One of the most influential MC and DJ duos, Gang Starr set new standards for streetwise, socially conscious East Coast rap with a pair of early-'90s touchstones, Step in the Arena (1991) and Daily Operation (1992), whose appeal has only grown over the decades. Beginning with these classic releases, listeners and critics heaped mounds of praise upon Guru and DJ Premier — the former because of his socially conscious lyrics and no-nonsense stance, the latter because of his DJ-style beatmaking and jazzy sound. Following Step in the Arena and Daily Operation, Premier became one of New York's most in-demand producers, crafting hits for the city's finest MCs, including the Notorious B.I.G., Nas, Jay-Z, and KRS-One. Guru likewise collaborated with plenty of well-known artists — Roy Ayers, Donald Byrd, N'Dea Davenport — on his solo debut, Jazzmatazz, Vol. 1 (1993), and its series of follow-ups. Following Hard to Earn (1994), the duo's fourth Gang Starr collaboration overall, Guru and Premier began focusing primarily on their solo projects, reuniting infrequently for Moment of Truth (1998) and The Ownerz (2003). Guru's death in 2010 left an unfillable void in hip-hop, but Premier eventually issued new Gang Starr material in the form of "Family and Loyalty" (2019) with previously unreleased verses from Guru and an appearance from J. Cole, one of the innumerable artists profoundly inspired by the Brooklyn duo's recordings.
Guru (born Keith Edward Elam in Boston) and Premier (born Christopher Edward Martin in Houston) began working together in 1989. Guru founded Gang Starr a couple years earlier and had already established a working relationship with Wild Pitch Records. The partnership of Guru and Premier as Gang Starr led to a formative debut album, No More Mr. Nice Guy (1989), including the featured single "Words I Manifest" and the DJ-spotlight track "DJ Premier in Deep Concentration." Between albums, in 1990, Guru and Premier contributed "Jazz Thing" to the Mo' Better Blues soundtrack. Gang Starr subsequently moved to Chrysalis Records for their second album, Step in the Arena (1991), on which they perfected the approach of their debut — a stark, hard-hitting jazz-rap production style, complete with Premier's masterful DJ cutting, over which Guru's battle-rap-hardened yet smoothly delivered lyrics, often thoughtful, sly, and streetsmart, take flight. Gang Starr's third album, Daily Operation (1992), furthered the duo's approach stylistically; widely considered an East Coast rap classic, it's arguably Guru and Premier's finest work, along with its predecessor.
In 1998, after four years between albums, Gang Starr returned with Moment of Truth, their first album to chart at number one (on the R&B/Hip-Hop album chart, that is; it peaked at number six on the Billboard 200 overall, their best showing). Moment of Truth was a significant departure from past Gang Starr efforts, very much contemporary in style; for example, the album features numerous guests (Inspectah Deck, Scarface, G. Dep, K-Ci & JoJo, M.O.P.) and bore little trace of the duo's jazz-rap beginnings. The lead single, "You Know My Steez," became the second Gang Starr hit to break into the Hot 100 (peaking at number 76). A double-disc retrospective, Full Clip: A Decade of Gang Starr (1999), subsequently marked the duo's ten-year anniversary. In the years that followed, Guru and Premier continued to focus on their own work. Guru continued his Jazzmatazz series, beginning with a third volume, Streetsoul (2000); he also released solo rap albums, beginning with Baldhead Slick & da Click (2001). The next Guru release, Version 7.0: The Street Scriptures (2005), arrived on his new label, 7 Grand Records; the album featured beats by Solar, who would prove to be an important contributor on additional 7 Grand releases. The fourth volume of Jazzmatazz (2007) included the typical array of guest vocalists and instrumentalists and was issued along with the "raw" companion disc Guru's Jazzmatazz - The Timebomb: Back to the Future Mixtape. Guru 8.0: Lost and Found (2009), the rapper's next 7 Grand full-length, followed shortly thereafter. Premier continued his production activity, working with superstars such as Jay-Z, Nas, and Common, as well as underground rappers such as Royce da 5'9", Termanology, and NYG'z; he even dabbled in mainstream pop, most notably working extensively with Christina Aguilera on her double-disc album Back to Basics (2006), including the Top Ten hit "Ain't No Other Man."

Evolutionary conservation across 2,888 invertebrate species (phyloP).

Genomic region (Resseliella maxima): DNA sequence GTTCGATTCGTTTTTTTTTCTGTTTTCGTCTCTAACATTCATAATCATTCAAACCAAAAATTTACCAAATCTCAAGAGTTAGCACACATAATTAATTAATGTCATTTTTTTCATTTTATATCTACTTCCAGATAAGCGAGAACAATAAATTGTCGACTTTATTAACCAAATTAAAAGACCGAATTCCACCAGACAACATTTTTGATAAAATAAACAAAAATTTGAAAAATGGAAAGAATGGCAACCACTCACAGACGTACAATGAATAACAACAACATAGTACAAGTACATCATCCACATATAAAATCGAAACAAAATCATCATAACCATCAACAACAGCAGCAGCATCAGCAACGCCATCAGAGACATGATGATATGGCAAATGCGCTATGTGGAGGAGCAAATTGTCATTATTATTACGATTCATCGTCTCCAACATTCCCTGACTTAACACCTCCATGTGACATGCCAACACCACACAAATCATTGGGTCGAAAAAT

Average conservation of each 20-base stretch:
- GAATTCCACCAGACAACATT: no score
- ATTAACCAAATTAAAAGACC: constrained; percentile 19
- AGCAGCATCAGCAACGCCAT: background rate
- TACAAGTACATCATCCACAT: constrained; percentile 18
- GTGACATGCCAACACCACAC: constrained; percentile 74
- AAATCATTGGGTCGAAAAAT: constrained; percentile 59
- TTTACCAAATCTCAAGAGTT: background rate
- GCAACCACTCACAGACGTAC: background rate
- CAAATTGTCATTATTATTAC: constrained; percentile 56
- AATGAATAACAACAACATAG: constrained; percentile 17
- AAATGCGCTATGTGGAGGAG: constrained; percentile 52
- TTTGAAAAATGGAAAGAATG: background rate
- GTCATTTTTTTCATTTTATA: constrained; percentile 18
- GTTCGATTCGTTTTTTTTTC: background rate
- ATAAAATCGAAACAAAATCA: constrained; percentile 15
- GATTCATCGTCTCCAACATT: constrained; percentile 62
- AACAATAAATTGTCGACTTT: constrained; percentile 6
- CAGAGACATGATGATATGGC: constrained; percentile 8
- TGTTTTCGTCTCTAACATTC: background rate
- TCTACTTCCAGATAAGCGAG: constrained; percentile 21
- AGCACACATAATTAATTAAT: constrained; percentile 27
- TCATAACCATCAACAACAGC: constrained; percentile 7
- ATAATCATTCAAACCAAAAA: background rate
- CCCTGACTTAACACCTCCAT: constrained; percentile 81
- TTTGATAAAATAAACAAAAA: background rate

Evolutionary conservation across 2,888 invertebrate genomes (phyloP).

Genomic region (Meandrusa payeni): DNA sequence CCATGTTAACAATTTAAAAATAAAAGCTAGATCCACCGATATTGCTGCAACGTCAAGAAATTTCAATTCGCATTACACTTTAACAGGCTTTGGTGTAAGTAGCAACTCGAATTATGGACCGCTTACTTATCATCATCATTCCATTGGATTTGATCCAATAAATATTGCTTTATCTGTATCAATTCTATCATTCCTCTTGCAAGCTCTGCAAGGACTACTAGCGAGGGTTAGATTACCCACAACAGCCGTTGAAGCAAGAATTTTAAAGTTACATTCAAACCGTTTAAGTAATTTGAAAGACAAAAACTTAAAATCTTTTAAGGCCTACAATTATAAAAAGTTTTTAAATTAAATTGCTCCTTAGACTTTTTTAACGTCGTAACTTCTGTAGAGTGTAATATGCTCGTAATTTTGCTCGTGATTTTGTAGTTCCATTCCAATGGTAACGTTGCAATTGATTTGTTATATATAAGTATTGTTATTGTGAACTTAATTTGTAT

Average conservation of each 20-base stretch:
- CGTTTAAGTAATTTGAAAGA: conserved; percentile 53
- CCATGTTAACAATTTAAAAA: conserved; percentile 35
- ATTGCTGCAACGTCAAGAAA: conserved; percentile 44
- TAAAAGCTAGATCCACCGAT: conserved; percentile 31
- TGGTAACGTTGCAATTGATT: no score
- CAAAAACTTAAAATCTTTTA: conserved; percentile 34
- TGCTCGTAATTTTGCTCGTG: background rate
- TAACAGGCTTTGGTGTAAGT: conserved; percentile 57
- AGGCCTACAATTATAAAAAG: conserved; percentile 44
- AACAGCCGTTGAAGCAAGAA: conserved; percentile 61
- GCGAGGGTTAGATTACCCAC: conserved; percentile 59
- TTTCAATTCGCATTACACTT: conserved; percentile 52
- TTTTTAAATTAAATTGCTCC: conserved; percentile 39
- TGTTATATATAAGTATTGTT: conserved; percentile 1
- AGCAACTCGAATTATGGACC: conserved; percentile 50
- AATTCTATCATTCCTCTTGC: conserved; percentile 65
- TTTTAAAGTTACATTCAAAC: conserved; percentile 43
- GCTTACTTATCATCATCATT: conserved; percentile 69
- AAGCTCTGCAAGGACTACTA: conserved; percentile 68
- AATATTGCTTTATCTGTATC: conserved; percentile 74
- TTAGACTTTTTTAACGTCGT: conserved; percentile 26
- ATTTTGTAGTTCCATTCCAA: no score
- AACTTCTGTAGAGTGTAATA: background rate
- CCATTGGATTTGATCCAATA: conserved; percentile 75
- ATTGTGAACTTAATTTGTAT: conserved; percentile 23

As for Gang Starr, Guru and Premier did reunite during the early 2000s for The Ownerz (2003), a celebrated return to form, but the reunion proved short-lived, leaving back-catalog collections such as Mass Appeal: The Best of Gang Starr (2006) to fill the void. Guru died at age 43 on April 19, 2010 after battling cancer, suffering a heart attack, and for a time falling into a coma. Throughout the 2010s, Premier-steered projects such as Get Used to Us (2010), the Bumpy Knuckles collaboration Kolexxxion, and two albums with Royce da 5'9" as PRhyme (issued in 2014 and 2018). He continued to work with veterans and up-and-comers alike, from Big Shug, Dr. Dre, and MC Eiht, to Rapsody, Westide Gunn, Conway, and Benny the Butcher. Near the end of the decade, Premier released the first Gang Starr track in 16 years, "Family and Loyalty," utilizing previously unreleased verses from Guru and a featured appearance from J. Cole. ~ Jason Birchmeier